Guardians and allies join Representative Kim Schrier along the Middle Fork Snoqualmie River in support of Legacy Roads and Trails legislation

Standing next to a classic old-school U.S. Forest Service sign on a sunny early June day, Representative Kim Schrier (WA-08) spoke passionately about national forests and the need to restore lands and waters. While her words occasionally were impacted by noisy cars passing on a nearby road, she was speaking about other roads—the maze of Forest Service roads that impact how wildlife use forests, how fish use streams, and how people access trailheads. Just in Washington State, the “legacy” of a century of unconstrained logging, grazing, and mining has left over 20,000 miles of forest roads—enough to drive from Seattle to D.C. eight times. Nationally, there are over 370,000 miles of roads on National Forest System lands. Doesn’t that seem like too much?

Most people agree. And there is a simple solution—fix the forest roads we use and rewild the ones we don’t. Fund maintenance budgets for roads to campgrounds and trailheads. Fund Legacy Roads and Trails budgets to reconnect wildlife habitat, reestablish soils to infiltrate water and sprout new seedlings, and remove old barriers in rivers and streams.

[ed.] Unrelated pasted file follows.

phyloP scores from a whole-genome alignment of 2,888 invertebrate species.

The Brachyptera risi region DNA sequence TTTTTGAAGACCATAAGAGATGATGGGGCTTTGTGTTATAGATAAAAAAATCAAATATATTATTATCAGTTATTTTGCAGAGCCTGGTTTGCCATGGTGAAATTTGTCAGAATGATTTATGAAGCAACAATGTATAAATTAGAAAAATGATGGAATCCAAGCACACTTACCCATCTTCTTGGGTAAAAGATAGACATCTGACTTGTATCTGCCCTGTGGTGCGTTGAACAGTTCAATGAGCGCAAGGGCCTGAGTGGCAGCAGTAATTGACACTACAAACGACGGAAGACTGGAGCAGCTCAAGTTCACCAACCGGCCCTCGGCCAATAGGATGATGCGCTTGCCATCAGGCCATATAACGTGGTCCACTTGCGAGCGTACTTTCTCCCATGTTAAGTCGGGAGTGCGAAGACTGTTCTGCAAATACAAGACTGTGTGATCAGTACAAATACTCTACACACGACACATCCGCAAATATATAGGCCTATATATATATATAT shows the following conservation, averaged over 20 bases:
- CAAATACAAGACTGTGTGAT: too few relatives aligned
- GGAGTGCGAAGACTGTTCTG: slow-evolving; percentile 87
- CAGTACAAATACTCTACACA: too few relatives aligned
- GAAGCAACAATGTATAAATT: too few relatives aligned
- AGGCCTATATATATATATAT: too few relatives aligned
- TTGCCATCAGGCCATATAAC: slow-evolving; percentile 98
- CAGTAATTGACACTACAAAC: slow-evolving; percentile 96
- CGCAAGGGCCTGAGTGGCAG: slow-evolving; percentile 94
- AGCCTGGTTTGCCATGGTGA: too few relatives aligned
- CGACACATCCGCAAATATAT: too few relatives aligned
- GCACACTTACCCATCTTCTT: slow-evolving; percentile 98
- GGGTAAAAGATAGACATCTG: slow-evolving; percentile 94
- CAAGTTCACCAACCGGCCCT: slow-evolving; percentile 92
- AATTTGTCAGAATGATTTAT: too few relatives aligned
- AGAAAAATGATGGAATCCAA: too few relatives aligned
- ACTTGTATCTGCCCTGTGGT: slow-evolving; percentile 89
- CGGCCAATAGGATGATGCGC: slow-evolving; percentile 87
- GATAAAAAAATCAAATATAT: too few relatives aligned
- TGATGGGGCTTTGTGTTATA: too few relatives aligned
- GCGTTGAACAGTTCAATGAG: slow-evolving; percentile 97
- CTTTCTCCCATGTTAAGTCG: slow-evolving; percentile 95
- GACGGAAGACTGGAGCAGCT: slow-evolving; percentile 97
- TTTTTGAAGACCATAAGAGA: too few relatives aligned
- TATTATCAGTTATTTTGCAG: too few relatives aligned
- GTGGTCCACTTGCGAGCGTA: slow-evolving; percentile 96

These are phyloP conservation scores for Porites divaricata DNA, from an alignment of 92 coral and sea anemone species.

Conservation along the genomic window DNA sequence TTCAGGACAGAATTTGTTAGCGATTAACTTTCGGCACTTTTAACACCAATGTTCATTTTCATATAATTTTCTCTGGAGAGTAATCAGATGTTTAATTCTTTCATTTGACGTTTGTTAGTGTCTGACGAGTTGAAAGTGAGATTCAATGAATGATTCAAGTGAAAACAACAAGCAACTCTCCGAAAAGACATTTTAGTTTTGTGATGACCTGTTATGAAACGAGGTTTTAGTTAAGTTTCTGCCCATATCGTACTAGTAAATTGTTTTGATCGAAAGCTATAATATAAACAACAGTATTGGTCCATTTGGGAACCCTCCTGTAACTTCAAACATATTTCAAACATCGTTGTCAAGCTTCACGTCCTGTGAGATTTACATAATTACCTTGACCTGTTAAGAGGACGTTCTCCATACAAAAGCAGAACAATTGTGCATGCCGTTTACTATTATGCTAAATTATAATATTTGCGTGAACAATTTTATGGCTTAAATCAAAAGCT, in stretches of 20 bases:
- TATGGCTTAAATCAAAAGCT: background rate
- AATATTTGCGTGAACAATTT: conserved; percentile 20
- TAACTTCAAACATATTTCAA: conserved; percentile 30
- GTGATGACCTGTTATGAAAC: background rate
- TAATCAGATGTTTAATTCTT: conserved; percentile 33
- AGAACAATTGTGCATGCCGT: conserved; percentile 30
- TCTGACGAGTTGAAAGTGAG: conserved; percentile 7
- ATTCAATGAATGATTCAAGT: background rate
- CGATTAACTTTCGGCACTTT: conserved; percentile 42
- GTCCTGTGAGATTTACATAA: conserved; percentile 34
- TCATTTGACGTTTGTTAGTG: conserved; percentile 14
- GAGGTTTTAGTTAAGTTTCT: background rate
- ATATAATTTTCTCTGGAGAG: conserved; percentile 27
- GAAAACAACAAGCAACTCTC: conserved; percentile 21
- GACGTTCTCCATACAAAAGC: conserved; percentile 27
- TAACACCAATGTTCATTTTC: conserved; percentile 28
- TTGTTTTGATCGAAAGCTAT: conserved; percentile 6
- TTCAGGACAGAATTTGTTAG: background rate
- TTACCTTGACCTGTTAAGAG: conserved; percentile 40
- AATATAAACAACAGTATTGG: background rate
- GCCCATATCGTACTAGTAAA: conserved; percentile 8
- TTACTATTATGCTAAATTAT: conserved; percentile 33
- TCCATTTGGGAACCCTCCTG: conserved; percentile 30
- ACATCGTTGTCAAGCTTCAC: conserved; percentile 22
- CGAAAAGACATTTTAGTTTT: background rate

The group quickly left the noisy roadway and headed into the woods for the day’s highlight: a short hike in the Mt. Baker-Snoqualmie National Forest. Gathering next to the Middle Fork Snoqualmie River at the trailhead, the immediate commentary was about the giant potholes and deep dips that folks navigated on the way. Federal Highways funding paid for paving of some of this access road but the Forest Service’s minimal roads budget means that less than 10% of their roads get any type of attention (maintenance) in any given year. Potholes get bigger and the problems also expand.

WildEarth Guardians and many allies, such as WA Trails Association, Mountains to Sound Greenway, The Wilderness Society, Trout Unlimited and more, showed up to hike and celebrate the outdoors but also continue to push solutions. Thanks to Representative Schrier, the Legacy Roads and Trails Act was introduced in Congress again this year. We are all working to ensure that as solutions to the climate crisis and crumbling infrastructure are hammered out in Congress, that Legacy Roads and Trails is part of the solution.

Please do your part and ask your members of Congress to fund Legacy Roads and Trails.

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About the Author

Marlies Wierenga | Former Pacific Northwest Conservation Manager, WildEarth Guardians

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